Dharmo Rakshati Rakshitah
The Dharma and Grace of Prediction
In ancient India, various traditions were developed to help us find our dharma--the natural law of our being--by which we minimize undesirable karma and optimize harmonious life experience. Ayurveda is for the dharma of the body; vastu is to help us understand our relationship to the environment; the dharma types are for finding our purpose on this planet; yoga, tantra, and Vedanta help us align with our spiritual dharmas; and jyotisha, or Vedic astrology, helps us make sense of the cosmos and how we relate to it. Honor the five levels of dharma and your life will run more smoothly.
It is my experience that the techniques in this book work; whether they work in the crucible of your experience depends upon, among other things, how well you are living your purpose. Having a bad day? Not living your dharma? Your results will reflect that. As an astrologer, if your stars are misaligned for accurate predictions, then the system you use, no matter how powerful, will produce limited success.
In the minds of our forefathers, science was both objective and subjective, and the scientist was always part of the experiment, influencing its outcome by his or her presence and intention. The more powerful the intention, the greater the influence. When judging a chart, the greater the desire to know, the more likely it is that an answer will be revealed.
Scientifically-minded folks tend to sneer at this word as it represents an unquantifiable sixth sense, something hard to fit into a purely scientific paradigm. In the Vedic view, the mind is in fact the sixth sense, collecting information from the other five and synthesizing it into a holistic whole.
The word intuition means “to perceive directly without reasoning,” “to look at, consider” while science comes from the Proto-Indo-European root skei which means to “split apart, dissect.” Thus, science is understanding nature by taking apart its components; intuition is understanding nature by putting them together--synthesizing information to form a holistic conclusion.
Many charts you read will show good points for both teams. Some may be very close calls. This is where intuition born of grace and experience can make the difference--that feeling that comes from having seen thousands of combinations and being open to your own inner knowing. Psychologists who study skill acquisition note that at the highest level, mastery becomes an unconscious part of us, a feeling about the right move at the right time. Ancient traditions refined this basic reality of human skill and performance and expressed it variably as the muse.
The ancient Greeks, Romans, Egyptians, and Vedic peoples acknowledged the presence of a muse--an ishta devata in Sanskrit--that is the external manifestation of a body of knowledge. The muse is an embodiment of the skill mastery we wish to cultivate, whispering in our ear when we are open to hearing. The muse may also express as a feeling in the stomach--a slight discomfort for a negative outcome, a sense of certainty or ease for a positive one.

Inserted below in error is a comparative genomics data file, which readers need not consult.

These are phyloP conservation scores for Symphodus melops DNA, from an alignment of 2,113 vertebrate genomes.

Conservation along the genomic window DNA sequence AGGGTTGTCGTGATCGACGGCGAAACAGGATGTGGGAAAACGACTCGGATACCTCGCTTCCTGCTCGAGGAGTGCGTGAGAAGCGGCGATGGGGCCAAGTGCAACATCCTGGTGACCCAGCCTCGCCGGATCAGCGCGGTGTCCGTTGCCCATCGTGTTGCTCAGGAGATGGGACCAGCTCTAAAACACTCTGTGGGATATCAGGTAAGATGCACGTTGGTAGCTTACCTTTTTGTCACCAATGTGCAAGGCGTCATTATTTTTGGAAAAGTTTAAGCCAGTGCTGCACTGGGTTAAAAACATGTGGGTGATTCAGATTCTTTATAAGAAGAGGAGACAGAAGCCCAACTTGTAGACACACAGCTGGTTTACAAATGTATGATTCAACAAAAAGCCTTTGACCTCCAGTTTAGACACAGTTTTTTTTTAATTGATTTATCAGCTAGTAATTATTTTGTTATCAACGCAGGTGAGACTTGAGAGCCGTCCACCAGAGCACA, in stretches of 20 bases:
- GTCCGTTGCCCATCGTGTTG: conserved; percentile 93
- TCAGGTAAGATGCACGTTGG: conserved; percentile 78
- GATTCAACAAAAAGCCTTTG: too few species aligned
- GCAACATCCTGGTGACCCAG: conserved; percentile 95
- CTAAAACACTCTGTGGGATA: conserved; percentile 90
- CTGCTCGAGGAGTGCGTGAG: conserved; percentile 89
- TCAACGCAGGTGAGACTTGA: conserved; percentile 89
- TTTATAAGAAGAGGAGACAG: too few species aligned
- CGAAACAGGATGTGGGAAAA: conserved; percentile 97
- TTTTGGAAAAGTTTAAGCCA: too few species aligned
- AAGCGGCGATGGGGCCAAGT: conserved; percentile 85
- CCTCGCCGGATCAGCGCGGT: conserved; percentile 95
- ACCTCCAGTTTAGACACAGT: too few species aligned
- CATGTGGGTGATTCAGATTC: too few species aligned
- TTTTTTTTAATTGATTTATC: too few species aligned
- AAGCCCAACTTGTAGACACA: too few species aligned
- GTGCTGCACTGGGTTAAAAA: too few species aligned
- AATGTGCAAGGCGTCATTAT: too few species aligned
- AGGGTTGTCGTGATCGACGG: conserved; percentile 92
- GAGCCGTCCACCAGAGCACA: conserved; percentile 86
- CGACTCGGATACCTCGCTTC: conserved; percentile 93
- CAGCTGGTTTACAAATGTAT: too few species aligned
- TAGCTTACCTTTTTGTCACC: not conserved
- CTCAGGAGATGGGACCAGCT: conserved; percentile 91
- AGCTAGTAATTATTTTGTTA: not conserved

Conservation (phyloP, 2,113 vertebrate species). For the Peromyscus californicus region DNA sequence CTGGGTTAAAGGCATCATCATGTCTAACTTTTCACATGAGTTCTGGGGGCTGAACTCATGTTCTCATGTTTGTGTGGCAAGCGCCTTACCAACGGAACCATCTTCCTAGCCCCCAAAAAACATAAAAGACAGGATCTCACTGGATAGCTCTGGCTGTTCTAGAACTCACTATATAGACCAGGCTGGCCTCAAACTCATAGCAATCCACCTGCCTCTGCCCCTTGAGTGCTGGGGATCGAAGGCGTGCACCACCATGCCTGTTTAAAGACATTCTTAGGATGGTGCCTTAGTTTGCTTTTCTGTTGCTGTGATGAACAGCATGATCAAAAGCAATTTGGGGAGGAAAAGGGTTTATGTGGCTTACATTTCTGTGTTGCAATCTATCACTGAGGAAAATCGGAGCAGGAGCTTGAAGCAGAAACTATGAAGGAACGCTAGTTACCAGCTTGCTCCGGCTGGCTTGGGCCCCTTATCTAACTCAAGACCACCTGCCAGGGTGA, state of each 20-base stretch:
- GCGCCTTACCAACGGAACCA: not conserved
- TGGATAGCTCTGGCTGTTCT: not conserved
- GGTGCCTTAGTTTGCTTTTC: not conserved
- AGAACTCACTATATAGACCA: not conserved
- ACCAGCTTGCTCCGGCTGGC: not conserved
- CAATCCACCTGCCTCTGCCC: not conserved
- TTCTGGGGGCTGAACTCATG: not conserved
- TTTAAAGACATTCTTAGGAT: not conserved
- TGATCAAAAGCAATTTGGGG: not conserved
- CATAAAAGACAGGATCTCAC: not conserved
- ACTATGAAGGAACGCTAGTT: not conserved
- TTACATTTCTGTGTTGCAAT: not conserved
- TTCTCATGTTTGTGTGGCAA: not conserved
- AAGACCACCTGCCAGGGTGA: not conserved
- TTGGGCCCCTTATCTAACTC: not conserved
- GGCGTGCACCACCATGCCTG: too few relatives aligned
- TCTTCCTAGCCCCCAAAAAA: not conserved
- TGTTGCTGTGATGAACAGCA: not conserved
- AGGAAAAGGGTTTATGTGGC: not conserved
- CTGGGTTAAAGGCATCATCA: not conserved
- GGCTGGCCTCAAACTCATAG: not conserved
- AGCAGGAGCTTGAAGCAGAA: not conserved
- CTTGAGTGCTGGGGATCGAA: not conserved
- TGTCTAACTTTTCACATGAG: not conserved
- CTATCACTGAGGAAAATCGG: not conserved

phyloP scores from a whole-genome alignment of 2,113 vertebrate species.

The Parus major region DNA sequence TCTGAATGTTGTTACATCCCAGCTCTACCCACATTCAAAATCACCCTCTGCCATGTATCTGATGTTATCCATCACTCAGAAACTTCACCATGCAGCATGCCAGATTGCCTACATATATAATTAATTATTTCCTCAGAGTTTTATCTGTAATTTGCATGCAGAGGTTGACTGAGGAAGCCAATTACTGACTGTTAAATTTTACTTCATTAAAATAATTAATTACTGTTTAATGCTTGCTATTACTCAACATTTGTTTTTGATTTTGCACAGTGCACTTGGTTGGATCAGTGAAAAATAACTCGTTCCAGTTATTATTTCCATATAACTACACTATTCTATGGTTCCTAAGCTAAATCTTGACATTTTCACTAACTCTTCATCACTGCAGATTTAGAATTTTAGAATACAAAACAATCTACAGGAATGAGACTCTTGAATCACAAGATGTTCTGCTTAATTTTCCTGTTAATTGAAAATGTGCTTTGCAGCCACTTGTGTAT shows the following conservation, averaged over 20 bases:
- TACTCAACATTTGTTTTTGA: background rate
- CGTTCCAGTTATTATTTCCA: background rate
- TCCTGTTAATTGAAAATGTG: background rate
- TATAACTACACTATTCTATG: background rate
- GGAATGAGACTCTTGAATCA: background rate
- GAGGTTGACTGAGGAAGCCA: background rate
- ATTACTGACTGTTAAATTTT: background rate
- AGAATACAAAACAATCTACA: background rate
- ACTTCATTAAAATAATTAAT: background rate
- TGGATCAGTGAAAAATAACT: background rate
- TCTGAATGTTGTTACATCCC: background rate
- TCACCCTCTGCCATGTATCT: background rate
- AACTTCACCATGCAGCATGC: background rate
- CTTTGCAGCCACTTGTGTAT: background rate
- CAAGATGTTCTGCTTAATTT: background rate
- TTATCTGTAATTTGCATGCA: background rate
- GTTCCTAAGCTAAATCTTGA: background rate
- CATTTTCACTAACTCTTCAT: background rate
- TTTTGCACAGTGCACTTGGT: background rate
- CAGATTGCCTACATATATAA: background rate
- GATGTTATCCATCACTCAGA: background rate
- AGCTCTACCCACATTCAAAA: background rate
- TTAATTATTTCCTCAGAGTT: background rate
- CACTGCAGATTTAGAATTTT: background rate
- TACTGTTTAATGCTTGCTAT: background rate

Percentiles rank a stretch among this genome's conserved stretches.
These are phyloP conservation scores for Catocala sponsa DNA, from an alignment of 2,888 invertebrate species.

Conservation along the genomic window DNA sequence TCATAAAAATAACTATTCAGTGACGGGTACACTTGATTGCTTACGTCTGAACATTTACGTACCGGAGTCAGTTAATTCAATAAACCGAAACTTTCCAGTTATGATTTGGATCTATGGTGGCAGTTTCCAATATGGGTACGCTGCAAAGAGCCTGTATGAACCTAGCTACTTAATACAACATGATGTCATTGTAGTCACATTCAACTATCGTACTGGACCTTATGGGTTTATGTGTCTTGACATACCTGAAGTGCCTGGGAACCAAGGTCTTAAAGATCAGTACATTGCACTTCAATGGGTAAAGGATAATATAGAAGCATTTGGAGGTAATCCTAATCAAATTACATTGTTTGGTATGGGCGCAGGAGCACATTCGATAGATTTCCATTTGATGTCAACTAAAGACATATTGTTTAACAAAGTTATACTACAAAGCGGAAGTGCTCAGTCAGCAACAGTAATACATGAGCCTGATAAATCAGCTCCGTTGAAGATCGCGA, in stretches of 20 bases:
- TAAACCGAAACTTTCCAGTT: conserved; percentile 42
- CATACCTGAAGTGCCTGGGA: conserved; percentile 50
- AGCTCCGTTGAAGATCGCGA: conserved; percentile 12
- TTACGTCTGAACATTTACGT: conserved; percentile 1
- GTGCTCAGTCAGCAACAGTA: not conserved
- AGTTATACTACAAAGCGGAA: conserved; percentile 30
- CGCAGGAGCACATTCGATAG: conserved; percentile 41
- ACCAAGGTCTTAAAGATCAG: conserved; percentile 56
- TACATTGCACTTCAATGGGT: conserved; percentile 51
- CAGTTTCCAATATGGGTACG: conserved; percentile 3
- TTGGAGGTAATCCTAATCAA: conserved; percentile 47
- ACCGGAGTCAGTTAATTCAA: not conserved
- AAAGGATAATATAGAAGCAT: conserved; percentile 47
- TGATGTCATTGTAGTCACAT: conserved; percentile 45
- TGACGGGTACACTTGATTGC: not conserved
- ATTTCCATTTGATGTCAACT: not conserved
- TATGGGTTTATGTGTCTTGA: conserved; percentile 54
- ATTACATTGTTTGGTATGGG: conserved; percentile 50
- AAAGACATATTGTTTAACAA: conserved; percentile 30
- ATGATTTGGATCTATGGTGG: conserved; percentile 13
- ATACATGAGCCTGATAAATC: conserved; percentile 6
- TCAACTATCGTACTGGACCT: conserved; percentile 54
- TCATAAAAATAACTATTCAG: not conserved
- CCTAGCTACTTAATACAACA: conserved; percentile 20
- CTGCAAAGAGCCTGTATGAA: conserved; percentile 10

Fixed, Mixed, and Take Your Pick
Finding the correct prediction also depends on karma. Everything that is born in space and time has a karmic signature, and in theory, that signature is open to being read using, among others, the techniques in this book. The easiest charts to read are those in which karma is relatively fixed. That means, despite the best efforts of players to the contrary, a certain result is indicated. This happens less often than you might think. Most charts, especially as you begin to study, will show good and bad for both sides. But the more practiced you become, the more you will discern where free will is at play and where games are relatively predestined. These are the games you count on as a sports investor.
In order to judge a natal chart properly, the rule of three is useful to remember:
1. If something happens once, it could be a coincidence
2. If something happens twice, it could be a pattern
3. If something happens three or more times, it is a pattern.
One swallow doth not a summer make. But when several indications point to an outcome, when a team is beleaguered on multiple sides--as indicated by the various techniques in this book--while the other team remains relatively affliction-free, you can venture to predict that game with better confidence.
In this book there are numerous charts that look eerily similar. In some of these the underdog wins, in others the favorite. I will show you how to spot the combinations accounting for subtle differences as well as how to transfer this to other areas of Vedic astrology, such as natal astrology.